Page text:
The Association of AQP3 with PLD2 is Likely Direct
Our demonstration that AQP3 and PLD2 could be co-immunoprecipitated indicated a physical association but did not indicate whether this linkage was via direct binding or indirectly resulted from the formation of a complex with an adaptor or scaffolding protein. Therefore, to determine if the interaction between AQP3 and PLD2 was direct or via an adapter or scaffolding protein, we instead used an evolutionarily more distant expression system: Sf9 insect cells. Thus, we expressed His-tagged PLD2 and glutathione S-transferase (GST)-tagged AQP3 in an Sf9 insect cell expression system and performed co-immunoprecipitation assays. As shown in Figure 4, immunoprecipitation of AQP3 with an anti-GST antibody resulted in co-immunoprecipitation of PLD2, and immunoprecipitated PLD2 co-immunoprecipitated AQP3, but only when the two baculoviruses were both used to infect the Sf9 cells. These results suggest that the interaction between AQP3 and PLD2 is direct, as it seems unlikely that insect cells would express an adapter or scaffolding protein with sufficient homology to the mammalian protein to allow its interaction with, and co-immunoprecipitation of, AQP3 and PLD2. 
Figure 4.
 
The interaction between PLD2 and AQP3 is likely direct. Sf9 insect cells were infected with baculovirus expressing either His-tagged PLD2 (PLD2-His; Fig. 4A, left panel) or GST-tagged AQP3 (AQP3-GST; Fig. 4B) alone or with both AQP3-GST and PLD2-His (Fig. 4A, right panel, Fig. 4B). Equal volumes of pre-cleared Sf9 lysates were then immunoprecipitated (IP) with anti-GST antibody (to pull down AQP3-GST) or anti-PLD2 antibody, and the immunoprecipitates were analyzed by sodium dodecyl sulfate polyacrylamide gel electrophoresis (SDS-PAGE) and immunoblotting (IB) using antibodies recognizing GST (for AQP3-GST) or His (for PLD2-His) as indicated. A 1/10 volume of lysate was similarly analyzed (Input). Results are representative of three experiments.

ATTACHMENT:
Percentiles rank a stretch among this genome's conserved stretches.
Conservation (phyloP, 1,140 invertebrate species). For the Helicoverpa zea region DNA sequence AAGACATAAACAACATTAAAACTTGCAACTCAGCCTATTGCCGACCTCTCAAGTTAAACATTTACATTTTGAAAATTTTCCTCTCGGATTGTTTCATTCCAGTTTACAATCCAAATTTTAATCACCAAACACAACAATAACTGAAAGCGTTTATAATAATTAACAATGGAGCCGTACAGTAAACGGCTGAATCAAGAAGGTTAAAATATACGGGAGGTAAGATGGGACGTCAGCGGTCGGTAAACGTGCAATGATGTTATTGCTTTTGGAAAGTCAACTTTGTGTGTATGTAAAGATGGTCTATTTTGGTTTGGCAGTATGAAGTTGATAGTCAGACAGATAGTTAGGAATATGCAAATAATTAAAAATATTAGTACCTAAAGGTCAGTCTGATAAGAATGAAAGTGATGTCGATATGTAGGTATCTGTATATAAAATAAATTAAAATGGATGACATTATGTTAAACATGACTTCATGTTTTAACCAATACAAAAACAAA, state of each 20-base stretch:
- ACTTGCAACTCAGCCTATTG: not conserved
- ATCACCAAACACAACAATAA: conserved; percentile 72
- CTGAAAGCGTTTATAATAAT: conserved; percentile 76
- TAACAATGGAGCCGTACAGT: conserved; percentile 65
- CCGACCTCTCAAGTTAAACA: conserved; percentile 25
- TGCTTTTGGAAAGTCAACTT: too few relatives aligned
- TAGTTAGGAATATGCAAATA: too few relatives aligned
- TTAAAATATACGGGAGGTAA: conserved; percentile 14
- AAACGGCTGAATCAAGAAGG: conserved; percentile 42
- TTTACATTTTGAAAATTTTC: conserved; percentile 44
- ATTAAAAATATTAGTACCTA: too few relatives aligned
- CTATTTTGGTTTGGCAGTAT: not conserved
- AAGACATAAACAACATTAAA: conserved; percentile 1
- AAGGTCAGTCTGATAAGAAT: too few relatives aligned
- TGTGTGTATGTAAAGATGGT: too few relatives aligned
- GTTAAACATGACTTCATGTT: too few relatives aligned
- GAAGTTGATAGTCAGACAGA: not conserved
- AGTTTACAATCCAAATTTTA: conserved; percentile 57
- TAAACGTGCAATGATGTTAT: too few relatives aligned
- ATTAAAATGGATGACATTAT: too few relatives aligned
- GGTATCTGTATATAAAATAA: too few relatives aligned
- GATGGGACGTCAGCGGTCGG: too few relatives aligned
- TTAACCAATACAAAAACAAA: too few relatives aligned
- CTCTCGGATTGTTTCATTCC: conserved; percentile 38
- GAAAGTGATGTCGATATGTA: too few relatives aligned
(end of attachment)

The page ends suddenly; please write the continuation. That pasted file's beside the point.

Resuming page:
Figure 4.
 
The interaction between PLD2 and AQP3 is likely direct. Sf9 insect cells were infected with baculovirus expressing either His-tagged PLD2 (PLD2-His; Fig. 4A, left panel) or GST-tagged AQP3 (AQP3-GST; Fig. 4B) alone or with both AQP3-GST and PLD2-His (Fig. 4A, right panel, Fig. 4B). Equal volumes of pre-cleared Sf9 lysates were then immunoprecipitated (IP) with anti-GST antibody (to pull down AQP3-GST) or anti-PLD2 antibody, and the immunoprecipitates were analyzed by sodium dodecyl sulfate polyacrylamide gel electrophoresis (SDS-PAGE) and immunoblotting (IB) using antibodies recognizing GST (for AQP3-GST) or His (for PLD2-His) as indicated. A 1/10 volume of lysate was similarly analyzed (Input). Results are representative of three experiments.
DOPG Enhances Scratch Wound Healing of Immortalized Corneal Epithelial Cells In Vitro
Based on the finding that the PG species DOPG is most effective in stimulating keratinocyte proliferation,19 we investigated the effect of DOPG versus PG, which was derived from egg as a control, on corneal epithelial cell scratch wound healing in vitro. Figure 5 shows that, in IHCE cells, DOPG stimulated scratch wound healing by approximately 40%. This stimulation was comparable to the effect of a positive control, epidermal growth factor (5 ng/mL), which increased scratch wound closure by 61 ± 22% relative to the control (data not shown). On the other hand, egg-derived PG, composed of a mixture of fatty acids (as discussed in Xie et al.19), actually inhibited scratch wound healing by approximately 30% (Fig. 5), indicating the specificity of the effect of DOPG on corneal epithelial wound healing in vitro. 
Figure 5.
 
DOPG stimulates, whereas egg PG inhibits, scratch wound healing of immortalized human corneal epithelial cells. Immortalized human corneal epithelial cells were grown to confluence, and a pipet tip was used to make a scratch wound in the monolayer. Wounds were photographed at time 0 and at various time points thereafter. (A) The distance between the leading edges of the wound was determined at 22 hours and subtracted from the wound size at time 0 to obtain a value for the difference in wound size. These differences were then expressed relative to the difference observed in control (untreated) cells (100%). Results represent the means ± SEM of three separate experiments (*P < 0.05 relative to the control using ANOVA and a Newmann–Keuls post hoc test). (B) A representative experiment showing wound closure over time; the approximate wound edges are indicated with yellow lines.
Figure 5.
 
DOPG stimulates, whereas egg PG inhibits, scratch wound healing of immortalized human corneal epithelial cells. Immortalized human corneal epithelial cells were grown to confluence, and a pipet tip was used to make a scratch wound in the monolayer. Wounds were photographed at time 0 and at various time points thereafter. (A) The distance between the leading edges of the wound was determined at 22 hours and subtracted from the wound size at time 0 to obtain a value for the difference in wound size. These differences were then expressed relative to the difference observed in control (untreated) cells (100%). Results represent the means ± SEM of three separate experiments (*P < 0.05 relative to the control using ANOVA and a Newmann–Keuls post hoc test). (B) A representative experiment showing wound closure over time; the approximate wound edges are indicated with yellow lines.